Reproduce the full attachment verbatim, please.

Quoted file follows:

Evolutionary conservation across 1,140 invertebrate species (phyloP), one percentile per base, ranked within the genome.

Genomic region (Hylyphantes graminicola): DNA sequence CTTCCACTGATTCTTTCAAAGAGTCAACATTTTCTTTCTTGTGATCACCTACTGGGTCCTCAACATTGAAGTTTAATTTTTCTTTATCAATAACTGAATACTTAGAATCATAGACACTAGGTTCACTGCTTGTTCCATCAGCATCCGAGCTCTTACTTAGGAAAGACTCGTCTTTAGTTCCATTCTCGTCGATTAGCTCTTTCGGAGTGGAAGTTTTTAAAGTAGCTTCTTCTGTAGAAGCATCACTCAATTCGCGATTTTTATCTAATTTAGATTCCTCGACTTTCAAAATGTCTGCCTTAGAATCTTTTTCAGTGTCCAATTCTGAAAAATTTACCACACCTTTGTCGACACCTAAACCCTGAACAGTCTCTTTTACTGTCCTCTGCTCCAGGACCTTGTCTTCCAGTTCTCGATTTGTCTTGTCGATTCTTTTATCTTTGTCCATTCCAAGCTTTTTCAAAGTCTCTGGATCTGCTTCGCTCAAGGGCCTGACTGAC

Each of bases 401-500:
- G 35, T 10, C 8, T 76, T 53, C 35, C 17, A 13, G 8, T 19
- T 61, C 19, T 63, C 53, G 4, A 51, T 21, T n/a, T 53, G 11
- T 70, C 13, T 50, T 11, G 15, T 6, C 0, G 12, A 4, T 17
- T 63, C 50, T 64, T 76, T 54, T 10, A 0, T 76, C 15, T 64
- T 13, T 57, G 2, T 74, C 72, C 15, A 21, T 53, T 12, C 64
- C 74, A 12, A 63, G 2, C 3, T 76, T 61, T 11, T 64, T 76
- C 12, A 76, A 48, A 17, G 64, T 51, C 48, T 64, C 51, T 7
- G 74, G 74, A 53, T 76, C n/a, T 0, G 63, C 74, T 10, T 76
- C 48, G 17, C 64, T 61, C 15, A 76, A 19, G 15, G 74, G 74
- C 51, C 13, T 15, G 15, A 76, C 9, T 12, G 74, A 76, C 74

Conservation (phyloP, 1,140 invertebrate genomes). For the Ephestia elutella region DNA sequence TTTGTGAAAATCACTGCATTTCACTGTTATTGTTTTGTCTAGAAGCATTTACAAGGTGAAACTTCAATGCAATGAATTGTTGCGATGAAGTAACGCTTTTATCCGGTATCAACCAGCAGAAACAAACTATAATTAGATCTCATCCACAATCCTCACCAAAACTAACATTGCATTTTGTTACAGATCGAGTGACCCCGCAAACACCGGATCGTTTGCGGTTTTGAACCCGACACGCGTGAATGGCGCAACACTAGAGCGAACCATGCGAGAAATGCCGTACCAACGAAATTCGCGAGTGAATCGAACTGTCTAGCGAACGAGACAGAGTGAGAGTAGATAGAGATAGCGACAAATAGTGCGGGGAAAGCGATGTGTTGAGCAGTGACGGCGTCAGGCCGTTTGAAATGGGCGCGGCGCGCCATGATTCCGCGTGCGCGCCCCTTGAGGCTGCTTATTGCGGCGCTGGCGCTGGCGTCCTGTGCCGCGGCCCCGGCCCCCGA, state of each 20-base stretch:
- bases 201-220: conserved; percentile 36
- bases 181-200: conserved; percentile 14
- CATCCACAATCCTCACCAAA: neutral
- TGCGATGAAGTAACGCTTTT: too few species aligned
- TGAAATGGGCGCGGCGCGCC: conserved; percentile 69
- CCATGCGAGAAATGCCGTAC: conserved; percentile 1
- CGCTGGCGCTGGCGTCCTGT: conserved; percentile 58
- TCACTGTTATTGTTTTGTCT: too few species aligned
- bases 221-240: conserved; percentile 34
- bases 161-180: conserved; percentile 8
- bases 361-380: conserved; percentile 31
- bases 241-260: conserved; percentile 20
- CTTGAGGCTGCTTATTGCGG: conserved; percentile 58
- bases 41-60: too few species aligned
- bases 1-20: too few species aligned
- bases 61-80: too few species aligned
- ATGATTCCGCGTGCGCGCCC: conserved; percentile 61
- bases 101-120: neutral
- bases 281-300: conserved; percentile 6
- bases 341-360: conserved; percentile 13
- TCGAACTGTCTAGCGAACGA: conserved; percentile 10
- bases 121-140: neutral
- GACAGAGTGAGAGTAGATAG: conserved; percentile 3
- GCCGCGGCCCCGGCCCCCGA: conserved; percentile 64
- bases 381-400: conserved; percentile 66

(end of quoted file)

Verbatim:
Evolutionary conservation across 1,140 invertebrate species (phyloP), one percentile per base, ranked within the genome.

Genomic region (Hylyphantes graminicola): DNA sequence CTTCCACTGATTCTTTCAAAGAGTCAACATTTTCTTTCTTGTGATCACCTACTGGGTCCTCAACATTGAAGTTTAATTTTTCTTTATCAATAACTGAATACTTAGAATCATAGACACTAGGTTCACTGCTTGTTCCATCAGCATCCGAGCTCTTACTTAGGAAAGACTCGTCTTTAGTTCCATTCTCGTCGATTAGCTCTTTCGGAGTGGAAGTTTTTAAAGTAGCTTCTTCTGTAGAAGCATCACTCAATTCGCGATTTTTATCTAATTTAGATTCCTCGACTTTCAAAATGTCTGCCTTAGAATCTTTTTCAGTGTCCAATTCTGAAAAATTTACCACACCTTTGTCGACACCTAAACCCTGAACAGTCTCTTTTACTGTCCTCTGCTCCAGGACCTTGTCTTCCAGTTCTCGATTTGTCTTGTCGATTCTTTTATCTTTGTCCATTCCAAGCTTTTTCAAAGTCTCTGGATCTGCTTCGCTCAAGGGCCTGACTGAC

Each of bases 401-500:
- G 35, T 10, C 8, T 76, T 53, C 35, C 17, A 13, G 8, T 19
- T 61, C 19, T 63, C 53, G 4, A 51, T 21, T n/a, T 53, G 11
- T 70, C 13, T 50, T 11, G 15, T 6, C 0, G 12, A 4, T 17
- T 63, C 50, T 64, T 76, T 54, T 10, A 0, T 76, C 15, T 64
- T 13, T 57, G 2, T 74, C 72, C 15, A 21, T 53, T 12, C 64
- C 74, A 12, A 63, G 2, C 3, T 76, T 61, T 11, T 64, T 76
- C 12, A 76, A 48, A 17, G 64, T 51, C 48, T 64, C 51, T 7
- G 74, G 74, A 53, T 76, C n/a, T 0, G 63, C 74, T 10, T 76
- C 48, G 17, C 64, T 61, C 15, A 76, A 19, G 15, G 74, G 74
- C 51, C 13, T 15, G 15, A 76, C 9, T 12, G 74, A 76, C 74

Conservation (phyloP, 1,140 invertebrate genomes). For the Ephestia elutella region DNA sequence TTTGTGAAAATCACTGCATTTCACTGTTATTGTTTTGTCTAGAAGCATTTACAAGGTGAAACTTCAATGCAATGAATTGTTGCGATGAAGTAACGCTTTTATCCGGTATCAACCAGCAGAAACAAACTATAATTAGATCTCATCCACAATCCTCACCAAAACTAACATTGCATTTTGTTACAGATCGAGTGACCCCGCAAACACCGGATCGTTTGCGGTTTTGAACCCGACACGCGTGAATGGCGCAACACTAGAGCGAACCATGCGAGAAATGCCGTACCAACGAAATTCGCGAGTGAATCGAACTGTCTAGCGAACGAGACAGAGTGAGAGTAGATAGAGATAGCGACAAATAGTGCGGGGAAAGCGATGTGTTGAGCAGTGACGGCGTCAGGCCGTTTGAAATGGGCGCGGCGCGCCATGATTCCGCGTGCGCGCCCCTTGAGGCTGCTTATTGCGGCGCTGGCGCTGGCGTCCTGTGCCGCGGCCCCGGCCCCCGA, state of each 20-base stretch:
- bases 201-220: conserved; percentile 36
- bases 181-200: conserved; percentile 14
- CATCCACAATCCTCACCAAA: neutral
- TGCGATGAAGTAACGCTTTT: too few species aligned
- TGAAATGGGCGCGGCGCGCC: conserved; percentile 69
- CCATGCGAGAAATGCCGTAC: conserved; percentile 1
- CGCTGGCGCTGGCGTCCTGT: conserved; percentile 58
- TCACTGTTATTGTTTTGTCT: too few species aligned
- bases 221-240: conserved; percentile 34
- bases 161-180: conserved; percentile 8
- bases 361-380: conserved; percentile 31
- bases 241-260: conserved; percentile 20
- CTTGAGGCTGCTTATTGCGG: conserved; percentile 58
- bases 41-60: too few species aligned
- bases 1-20: too few species aligned
- bases 61-80: too few species aligned
- ATGATTCCGCGTGCGCGCCC: conserved; percentile 61
- bases 101-120: neutral
- bases 281-300: conserved; percentile 6
- bases 341-360: conserved; percentile 13
- TCGAACTGTCTAGCGAACGA: conserved; percentile 10
- bases 121-140: neutral
- GACAGAGTGAGAGTAGATAG: conserved; percentile 3
- GCCGCGGCCCCGGCCCCCGA: conserved; percentile 64
- bases 381-400: conserved; percentile 66